Prove the famous identity
Thank you Moo, that is much simpler.
Here is another proof I thought of today. Taking the logarithmic derivative of , we get , and this goes to as . Hence the function satisfies for all complex , and it follows that
Edit : oops, this is exactly what Random Variable did
"To prove" means to argue for the validity of a statement based on prior knowledge. But what prior knowledge are we allowed to presuppose? In introductory courses, for example, this limit is sometimes used to define . Therefore, no prior knowledge of this function or its inverse may be used to show the existence of the limit in such a case.
Instead of involving logarithm and its development in the neighbourhood of 1, we can use (in a more "algebraic" way) the power series definition of the exponential: .
We develop .
For a fixed , the ratio tends to 1 (the numerator is a monic polynomial of degree in the variable ).
"Formally", we thus have .
The good point of this proof is that we can "see" why the limit is the exponential; this may have been Euler's way to prove the formula. However, it is not trivial to prove the limit rigorously (there is a summation in , not a fixed index...). This can probably be done elementarily, but here is a short not-so-elementary way. We have where for , and otherwise. For fixed , . The previous ratio is bounded by 1, hence for all . We have , therefore we can apply the bounded convergence theorem to take the limit in in the summation.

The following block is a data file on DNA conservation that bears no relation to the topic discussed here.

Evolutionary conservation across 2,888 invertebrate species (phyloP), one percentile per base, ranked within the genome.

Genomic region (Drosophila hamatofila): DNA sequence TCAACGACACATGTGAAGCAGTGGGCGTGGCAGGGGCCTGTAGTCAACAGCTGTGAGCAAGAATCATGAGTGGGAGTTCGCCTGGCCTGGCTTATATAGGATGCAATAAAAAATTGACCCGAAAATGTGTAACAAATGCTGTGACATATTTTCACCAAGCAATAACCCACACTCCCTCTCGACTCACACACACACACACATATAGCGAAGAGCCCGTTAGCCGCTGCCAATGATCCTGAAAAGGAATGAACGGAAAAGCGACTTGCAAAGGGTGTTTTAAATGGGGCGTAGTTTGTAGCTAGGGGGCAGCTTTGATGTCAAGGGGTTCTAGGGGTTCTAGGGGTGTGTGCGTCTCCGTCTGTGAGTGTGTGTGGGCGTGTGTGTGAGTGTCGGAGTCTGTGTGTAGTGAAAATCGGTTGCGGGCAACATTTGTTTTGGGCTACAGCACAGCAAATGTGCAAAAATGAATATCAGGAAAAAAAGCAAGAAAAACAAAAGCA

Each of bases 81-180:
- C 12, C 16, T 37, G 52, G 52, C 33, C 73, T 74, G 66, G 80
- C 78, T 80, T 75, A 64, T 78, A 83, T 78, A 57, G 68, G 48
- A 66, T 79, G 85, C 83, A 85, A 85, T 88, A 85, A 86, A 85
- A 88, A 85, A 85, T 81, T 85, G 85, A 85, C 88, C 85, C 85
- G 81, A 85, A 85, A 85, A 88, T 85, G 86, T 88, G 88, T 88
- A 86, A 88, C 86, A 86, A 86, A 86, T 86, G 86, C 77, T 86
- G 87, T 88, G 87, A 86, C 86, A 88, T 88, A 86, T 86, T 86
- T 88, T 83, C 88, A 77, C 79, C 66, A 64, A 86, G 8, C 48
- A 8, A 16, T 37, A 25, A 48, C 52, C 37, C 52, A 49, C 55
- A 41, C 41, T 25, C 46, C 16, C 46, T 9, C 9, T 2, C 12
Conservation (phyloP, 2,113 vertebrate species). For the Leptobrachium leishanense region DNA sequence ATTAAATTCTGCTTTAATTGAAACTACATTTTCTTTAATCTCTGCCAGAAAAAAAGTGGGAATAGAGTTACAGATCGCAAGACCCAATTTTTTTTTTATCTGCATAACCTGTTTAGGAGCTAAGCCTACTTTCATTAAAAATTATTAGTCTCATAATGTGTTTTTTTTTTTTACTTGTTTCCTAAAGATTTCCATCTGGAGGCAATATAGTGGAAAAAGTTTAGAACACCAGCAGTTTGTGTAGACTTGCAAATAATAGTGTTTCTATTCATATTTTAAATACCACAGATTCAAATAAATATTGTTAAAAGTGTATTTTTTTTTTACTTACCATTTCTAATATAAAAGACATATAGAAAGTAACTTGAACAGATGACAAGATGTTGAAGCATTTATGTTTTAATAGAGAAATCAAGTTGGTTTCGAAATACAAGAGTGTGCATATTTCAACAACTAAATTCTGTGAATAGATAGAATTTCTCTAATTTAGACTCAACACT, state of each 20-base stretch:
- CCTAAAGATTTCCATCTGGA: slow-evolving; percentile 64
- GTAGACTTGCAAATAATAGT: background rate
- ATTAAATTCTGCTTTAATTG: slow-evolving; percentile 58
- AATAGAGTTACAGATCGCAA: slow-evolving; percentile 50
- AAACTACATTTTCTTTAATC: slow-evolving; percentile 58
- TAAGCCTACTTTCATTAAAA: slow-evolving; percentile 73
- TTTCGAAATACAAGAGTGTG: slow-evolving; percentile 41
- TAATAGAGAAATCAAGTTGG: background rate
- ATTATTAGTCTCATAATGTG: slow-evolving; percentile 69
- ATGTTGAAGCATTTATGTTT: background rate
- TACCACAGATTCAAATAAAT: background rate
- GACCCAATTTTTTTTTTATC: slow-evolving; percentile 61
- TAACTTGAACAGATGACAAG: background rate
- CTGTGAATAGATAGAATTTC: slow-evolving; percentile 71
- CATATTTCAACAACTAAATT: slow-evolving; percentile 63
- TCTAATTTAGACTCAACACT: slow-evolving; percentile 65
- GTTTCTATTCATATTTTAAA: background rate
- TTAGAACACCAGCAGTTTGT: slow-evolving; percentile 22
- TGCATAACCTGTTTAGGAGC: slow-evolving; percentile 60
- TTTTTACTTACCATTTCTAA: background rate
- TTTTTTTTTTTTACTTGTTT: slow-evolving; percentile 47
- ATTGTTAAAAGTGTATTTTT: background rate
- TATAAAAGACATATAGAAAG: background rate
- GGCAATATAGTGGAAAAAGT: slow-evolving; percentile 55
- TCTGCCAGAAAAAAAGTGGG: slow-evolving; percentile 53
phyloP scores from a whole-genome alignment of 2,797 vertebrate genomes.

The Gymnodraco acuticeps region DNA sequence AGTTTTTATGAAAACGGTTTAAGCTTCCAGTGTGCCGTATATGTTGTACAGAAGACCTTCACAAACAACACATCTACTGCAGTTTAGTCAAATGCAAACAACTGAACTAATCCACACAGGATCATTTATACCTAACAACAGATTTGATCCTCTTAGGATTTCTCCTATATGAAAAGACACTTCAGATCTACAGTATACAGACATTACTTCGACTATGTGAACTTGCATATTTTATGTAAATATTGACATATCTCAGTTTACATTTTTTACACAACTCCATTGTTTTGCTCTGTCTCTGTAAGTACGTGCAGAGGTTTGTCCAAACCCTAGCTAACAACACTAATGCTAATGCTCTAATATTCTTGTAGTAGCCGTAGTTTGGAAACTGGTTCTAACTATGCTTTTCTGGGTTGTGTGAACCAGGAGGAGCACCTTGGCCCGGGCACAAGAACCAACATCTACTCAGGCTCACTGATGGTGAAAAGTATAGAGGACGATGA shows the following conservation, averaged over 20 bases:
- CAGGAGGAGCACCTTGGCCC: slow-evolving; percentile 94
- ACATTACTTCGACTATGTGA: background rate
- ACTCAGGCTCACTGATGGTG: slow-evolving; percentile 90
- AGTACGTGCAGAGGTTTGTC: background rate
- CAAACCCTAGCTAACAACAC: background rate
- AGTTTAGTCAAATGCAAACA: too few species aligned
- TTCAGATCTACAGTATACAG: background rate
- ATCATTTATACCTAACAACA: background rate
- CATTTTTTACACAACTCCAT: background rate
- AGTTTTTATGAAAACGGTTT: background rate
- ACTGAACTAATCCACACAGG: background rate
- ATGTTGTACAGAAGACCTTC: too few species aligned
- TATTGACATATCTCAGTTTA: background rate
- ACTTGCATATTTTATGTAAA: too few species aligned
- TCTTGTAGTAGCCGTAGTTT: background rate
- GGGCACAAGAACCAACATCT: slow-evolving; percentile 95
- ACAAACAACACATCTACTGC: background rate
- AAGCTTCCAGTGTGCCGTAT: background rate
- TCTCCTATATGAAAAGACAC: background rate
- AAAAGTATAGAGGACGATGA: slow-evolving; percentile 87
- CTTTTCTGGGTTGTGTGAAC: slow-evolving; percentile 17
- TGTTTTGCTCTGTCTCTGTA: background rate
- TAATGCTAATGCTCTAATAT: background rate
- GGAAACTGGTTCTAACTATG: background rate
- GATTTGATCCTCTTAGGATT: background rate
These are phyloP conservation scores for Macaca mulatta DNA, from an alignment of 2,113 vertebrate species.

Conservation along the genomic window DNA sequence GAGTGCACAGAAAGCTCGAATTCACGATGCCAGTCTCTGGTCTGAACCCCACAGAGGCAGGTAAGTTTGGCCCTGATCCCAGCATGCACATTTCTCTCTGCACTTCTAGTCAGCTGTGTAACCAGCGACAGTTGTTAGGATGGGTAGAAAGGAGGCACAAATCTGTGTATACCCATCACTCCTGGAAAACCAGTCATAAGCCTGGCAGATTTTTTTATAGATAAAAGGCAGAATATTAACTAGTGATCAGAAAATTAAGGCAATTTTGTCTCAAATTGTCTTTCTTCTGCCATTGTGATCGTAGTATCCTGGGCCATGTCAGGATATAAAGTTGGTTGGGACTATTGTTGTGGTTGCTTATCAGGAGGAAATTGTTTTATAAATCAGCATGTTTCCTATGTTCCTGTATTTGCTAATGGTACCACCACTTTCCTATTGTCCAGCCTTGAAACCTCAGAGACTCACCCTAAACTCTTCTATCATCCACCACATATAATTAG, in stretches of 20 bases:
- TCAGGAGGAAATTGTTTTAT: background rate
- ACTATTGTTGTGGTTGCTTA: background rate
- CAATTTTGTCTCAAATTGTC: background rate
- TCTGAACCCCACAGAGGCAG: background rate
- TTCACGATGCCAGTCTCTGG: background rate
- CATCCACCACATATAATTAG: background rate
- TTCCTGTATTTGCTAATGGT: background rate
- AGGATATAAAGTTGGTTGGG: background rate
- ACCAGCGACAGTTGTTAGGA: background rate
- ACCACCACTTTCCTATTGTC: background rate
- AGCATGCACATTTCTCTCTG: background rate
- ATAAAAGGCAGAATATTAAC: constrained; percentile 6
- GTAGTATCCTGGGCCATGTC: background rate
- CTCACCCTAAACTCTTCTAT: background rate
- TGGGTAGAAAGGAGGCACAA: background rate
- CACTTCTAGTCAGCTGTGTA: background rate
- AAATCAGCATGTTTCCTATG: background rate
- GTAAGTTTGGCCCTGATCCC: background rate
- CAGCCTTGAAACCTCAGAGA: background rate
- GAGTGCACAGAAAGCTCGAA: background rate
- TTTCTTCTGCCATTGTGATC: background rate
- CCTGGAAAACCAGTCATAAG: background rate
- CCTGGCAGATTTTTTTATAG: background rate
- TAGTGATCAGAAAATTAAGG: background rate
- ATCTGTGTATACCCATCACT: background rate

En passant: you probably meant little o's. Indeed, is a bounded sequence, and not a sequence converging toward (contrary to ). The first two lines were correct, but you couldn't deduce the limit with big O's.
If you use a function and try to find its derivative, by defining as the value of that makes we have...
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For the function to be its own derivative, we would require that
and for simplicity, we will now use the symbol to represent this particular value of .
So we have
.
Now by letting , we notice that as .
So
Can you go from here?
But if you separate the limits then you may change the speeds of the variables, i.e., you may use instead of , which will lead you to a different result...
Also in (**), you can not take the power outside the limit either since it is not a constant, i.e., depends on the limit variable...
A simple note.
provided that .